Business Tort Claims Dismissed as Untimely in Dispute Between Wildlife Removal Companies

In this patent and trade-secret dispute between Safe Haven Wildlife Removal and Property Management Experts and Meridian Wildlife Services, the defendant tried to raise the stakes by inserting a number of business torts (including breach of fiduciary duty, tortious interference with contract and business expectancies, and business conspiracy) but the court dismissed these claims as time-barred and ordered that the case proceed only on the patent and trade-secret claims.

Those of you preparing for the Great Backyard Bird Count (which starts tomorrow!) and who spend much of your leisure time doing everything in your power to attract birds to your property may be surprised to hear that “bird removal” is big business. The plaintiff in this case, Safe Haven, “specializes in the safe, effective, and humane bird and wildlife removal solutions for facilities.” (See para. 19 of its Amended Complaint). Meridian, the defendant, describes itself as “an innovator and industry leader in [bird removal and wildlife management] services with extensive experience assisting commercial clients throughout the United States with interior bird removal, exterior bird population reduction, wildlife relocation, nest removal and full facility inspection services.” (See para. 9 of Meridian’s Answer). I guess it’s safe to assume these companies won’t be participating in the popular annual birding event.

Anyway, the basic facts of the case go something like this. Derek Tolley began working for Meridian in 2012, where he began his bird-removing career as a technician in Meridian’s bird removal and wildlife management work. He eventually branched out to a role that included developing and communicating with clients. In June 2013, Tolley founded his own bird-removal company (Safe Haven) but didn’t leave Meridian until April 2014. He was issued several patents for animal capture systems and assigned these patents to Safe Haven. According to Meridian, Tolley began soliciting Meridian’s existing and potential customers and using Meridian’s confidential and proprietary information to divert business to Safe Haven immediately after forming the new company. Safe Haven sued for patent infringement and Meridian counterclaimed with its own patent claim as well as additional claims for breach of fiduciary duty, tortious interference with contract and business expectancies, and business conspiracy.

The court dismissed Meridian’s claim for breach of fiduciary duty because it found the claim to be time-barred under the statute of limitations. The court determined that the cause of action for breach of fiduciary duty accrued at the time of the alleged breach, which the court determined to be in 2013, when Tolley allegedly began soliciting Meridian’s customers. The court found that the “discovery rule” of Virginia Code § 8.01-249 did not apply to claims for breach of fiduciary duty. The statute of limitations for breach of fiduciary duty is two bird-catcher-300x300years, so the claim expired in 2015. The counterclaim was not filed until May 26, 2023, so the claim was barred.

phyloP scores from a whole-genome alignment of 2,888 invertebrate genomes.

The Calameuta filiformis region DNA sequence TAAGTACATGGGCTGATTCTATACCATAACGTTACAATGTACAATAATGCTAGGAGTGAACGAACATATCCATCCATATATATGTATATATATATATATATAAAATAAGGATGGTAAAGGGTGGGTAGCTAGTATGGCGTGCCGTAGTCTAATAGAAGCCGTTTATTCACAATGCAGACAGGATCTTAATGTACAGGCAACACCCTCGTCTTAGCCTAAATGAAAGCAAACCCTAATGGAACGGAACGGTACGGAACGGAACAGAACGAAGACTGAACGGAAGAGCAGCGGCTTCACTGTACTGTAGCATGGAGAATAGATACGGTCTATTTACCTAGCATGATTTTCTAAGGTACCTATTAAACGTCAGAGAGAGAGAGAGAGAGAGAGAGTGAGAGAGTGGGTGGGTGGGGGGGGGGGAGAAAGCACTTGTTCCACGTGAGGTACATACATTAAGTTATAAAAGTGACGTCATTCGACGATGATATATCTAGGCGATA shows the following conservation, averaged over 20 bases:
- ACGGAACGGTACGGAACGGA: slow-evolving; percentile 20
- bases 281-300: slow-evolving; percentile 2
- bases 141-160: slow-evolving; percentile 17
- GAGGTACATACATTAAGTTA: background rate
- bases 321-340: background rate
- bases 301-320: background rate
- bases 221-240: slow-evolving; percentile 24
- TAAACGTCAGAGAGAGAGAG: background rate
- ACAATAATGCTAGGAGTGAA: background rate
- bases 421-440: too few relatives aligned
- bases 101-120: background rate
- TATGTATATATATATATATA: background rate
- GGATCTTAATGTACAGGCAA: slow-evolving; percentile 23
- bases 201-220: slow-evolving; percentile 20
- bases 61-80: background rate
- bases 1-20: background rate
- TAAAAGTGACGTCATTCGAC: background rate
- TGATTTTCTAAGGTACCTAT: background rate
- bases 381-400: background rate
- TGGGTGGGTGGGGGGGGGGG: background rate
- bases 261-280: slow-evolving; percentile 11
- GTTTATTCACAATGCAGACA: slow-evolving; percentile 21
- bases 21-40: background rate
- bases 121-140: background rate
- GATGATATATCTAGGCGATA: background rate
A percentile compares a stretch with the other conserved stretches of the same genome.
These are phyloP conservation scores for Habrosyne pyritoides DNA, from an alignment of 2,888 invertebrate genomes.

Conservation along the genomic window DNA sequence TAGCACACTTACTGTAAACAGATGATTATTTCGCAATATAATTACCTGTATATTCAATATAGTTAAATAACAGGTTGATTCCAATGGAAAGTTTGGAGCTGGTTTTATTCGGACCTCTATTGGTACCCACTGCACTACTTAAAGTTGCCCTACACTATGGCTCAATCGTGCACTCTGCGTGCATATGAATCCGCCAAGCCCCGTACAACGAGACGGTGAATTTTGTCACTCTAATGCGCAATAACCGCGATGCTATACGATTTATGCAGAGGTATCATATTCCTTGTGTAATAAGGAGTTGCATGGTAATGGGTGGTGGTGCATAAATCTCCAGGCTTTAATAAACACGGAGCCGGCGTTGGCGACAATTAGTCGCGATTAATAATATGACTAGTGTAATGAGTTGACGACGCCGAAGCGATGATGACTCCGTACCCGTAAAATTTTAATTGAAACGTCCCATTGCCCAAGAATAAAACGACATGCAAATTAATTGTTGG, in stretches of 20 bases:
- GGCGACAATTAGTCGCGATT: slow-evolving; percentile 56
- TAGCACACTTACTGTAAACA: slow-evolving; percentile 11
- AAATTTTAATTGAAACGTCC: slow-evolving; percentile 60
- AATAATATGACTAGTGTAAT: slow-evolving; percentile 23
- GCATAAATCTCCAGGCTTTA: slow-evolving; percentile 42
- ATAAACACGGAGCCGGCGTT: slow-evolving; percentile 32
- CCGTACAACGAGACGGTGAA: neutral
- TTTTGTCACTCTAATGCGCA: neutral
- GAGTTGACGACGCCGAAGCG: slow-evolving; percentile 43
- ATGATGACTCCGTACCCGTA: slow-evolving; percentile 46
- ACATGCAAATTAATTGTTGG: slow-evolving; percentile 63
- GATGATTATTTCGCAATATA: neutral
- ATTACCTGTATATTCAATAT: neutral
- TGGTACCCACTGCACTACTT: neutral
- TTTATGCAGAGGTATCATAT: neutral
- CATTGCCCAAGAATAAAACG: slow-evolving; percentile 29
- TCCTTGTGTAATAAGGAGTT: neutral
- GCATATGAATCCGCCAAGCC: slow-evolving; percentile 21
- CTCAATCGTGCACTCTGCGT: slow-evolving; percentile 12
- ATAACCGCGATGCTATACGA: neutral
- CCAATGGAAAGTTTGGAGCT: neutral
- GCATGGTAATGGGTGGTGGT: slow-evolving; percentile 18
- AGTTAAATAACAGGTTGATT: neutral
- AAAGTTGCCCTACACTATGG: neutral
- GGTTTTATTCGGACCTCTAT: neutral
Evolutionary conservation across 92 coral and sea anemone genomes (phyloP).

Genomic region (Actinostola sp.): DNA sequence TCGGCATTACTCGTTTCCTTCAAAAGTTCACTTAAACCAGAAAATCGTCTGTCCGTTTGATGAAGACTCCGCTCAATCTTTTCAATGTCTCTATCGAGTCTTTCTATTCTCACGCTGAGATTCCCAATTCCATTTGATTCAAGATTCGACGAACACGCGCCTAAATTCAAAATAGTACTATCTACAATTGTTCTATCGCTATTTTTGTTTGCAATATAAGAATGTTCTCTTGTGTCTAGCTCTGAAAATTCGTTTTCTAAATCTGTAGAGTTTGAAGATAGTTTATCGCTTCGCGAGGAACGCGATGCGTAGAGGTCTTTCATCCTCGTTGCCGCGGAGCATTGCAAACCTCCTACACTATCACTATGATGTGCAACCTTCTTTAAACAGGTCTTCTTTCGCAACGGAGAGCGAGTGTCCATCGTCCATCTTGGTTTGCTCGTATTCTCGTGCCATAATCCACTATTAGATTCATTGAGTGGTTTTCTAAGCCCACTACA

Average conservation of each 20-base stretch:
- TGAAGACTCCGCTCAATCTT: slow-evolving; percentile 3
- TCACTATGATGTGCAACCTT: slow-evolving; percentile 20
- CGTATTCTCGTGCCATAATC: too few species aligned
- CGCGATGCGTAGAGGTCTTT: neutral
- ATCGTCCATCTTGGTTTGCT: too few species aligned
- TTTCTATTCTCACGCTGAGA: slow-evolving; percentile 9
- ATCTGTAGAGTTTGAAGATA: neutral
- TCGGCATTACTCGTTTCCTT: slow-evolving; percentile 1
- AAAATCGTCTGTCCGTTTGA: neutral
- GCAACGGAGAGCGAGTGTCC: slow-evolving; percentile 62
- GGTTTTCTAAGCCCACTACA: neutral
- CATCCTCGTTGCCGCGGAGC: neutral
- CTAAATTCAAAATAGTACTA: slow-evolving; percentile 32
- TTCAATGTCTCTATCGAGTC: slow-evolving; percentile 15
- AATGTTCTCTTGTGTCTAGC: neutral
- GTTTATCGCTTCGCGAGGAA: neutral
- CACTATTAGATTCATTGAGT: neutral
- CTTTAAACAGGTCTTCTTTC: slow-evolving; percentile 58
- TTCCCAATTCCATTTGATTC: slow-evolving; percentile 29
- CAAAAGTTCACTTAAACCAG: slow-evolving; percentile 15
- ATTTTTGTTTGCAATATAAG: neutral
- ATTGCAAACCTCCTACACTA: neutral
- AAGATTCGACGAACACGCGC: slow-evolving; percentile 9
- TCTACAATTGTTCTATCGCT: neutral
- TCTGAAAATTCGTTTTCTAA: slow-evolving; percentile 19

Turning to the tortious interference claim, the court held that this claim was time-barred as well. The statute of limitations for tortious interference accrued when the first measurable damage occurred, which Meridian alleged to be in 2013. Tortious interference claims must be brought within five years of the date they accrue. (See Dunlap v. Cottman Transmission Sys., LLC, 287 Va. 207 (2014)). The court rejected Meridian’s argument that the limitations period should be extended because it was experiencing ongoing, continuing harm, reasoning that “[s]ubsequent, compounding or aggravating damage—if attributable to the original instrumentality or human agency—does not restart a new limitation period for each increment of additional damage.” (See Forest Lakes Cmty. Ass’n, Inc. v. United Land Corp. of Am., 293 Va. 113 (2017)). Since the claim was not brought within the applicable statute of limitations period, it was dismissed.

Also too late was Meridian’s claim for statutory business conspiracy. The statute of limitations for business conspiracy in Virginia is five years. (See Va. Code § 8.01-243; Detrick v. Panalpina, Inc., 108 F.3d 529, 543 (4th Cir. 1997)). The period begins to run when the plaintiff suffers injury caused by the conspiracy. Again the court rejected the notion that allegations of “continuous harm” could extend the limitations period. Meridian alleged it first suffered injury from Tolley interfering with its contracts and expectancies in 2013 or 2014, so the claim was time-barred.

In finding these claims time-barred, the court also rejected the argument that the limitations period had been “tolled” by the provisions of Section 8.01-233(B). The general rule is that causes of action alleged in counterclaims are deemed brought as of the date the counterclaim is filed. Under 8.01-233(B), however, “[i]f the subject matter of the counterclaim…arises out of the same transaction or occurrence upon which the plaintiff’s claim is based, the statute of limitations with respect to [the counterclaim] shall be tolled by the commencement of the plaintiff’s action.” In this case, the court held that Meridian’s business-tort claims did not “arise out of” the same transaction and occurrence as Safe Haven’s patent-law claims.

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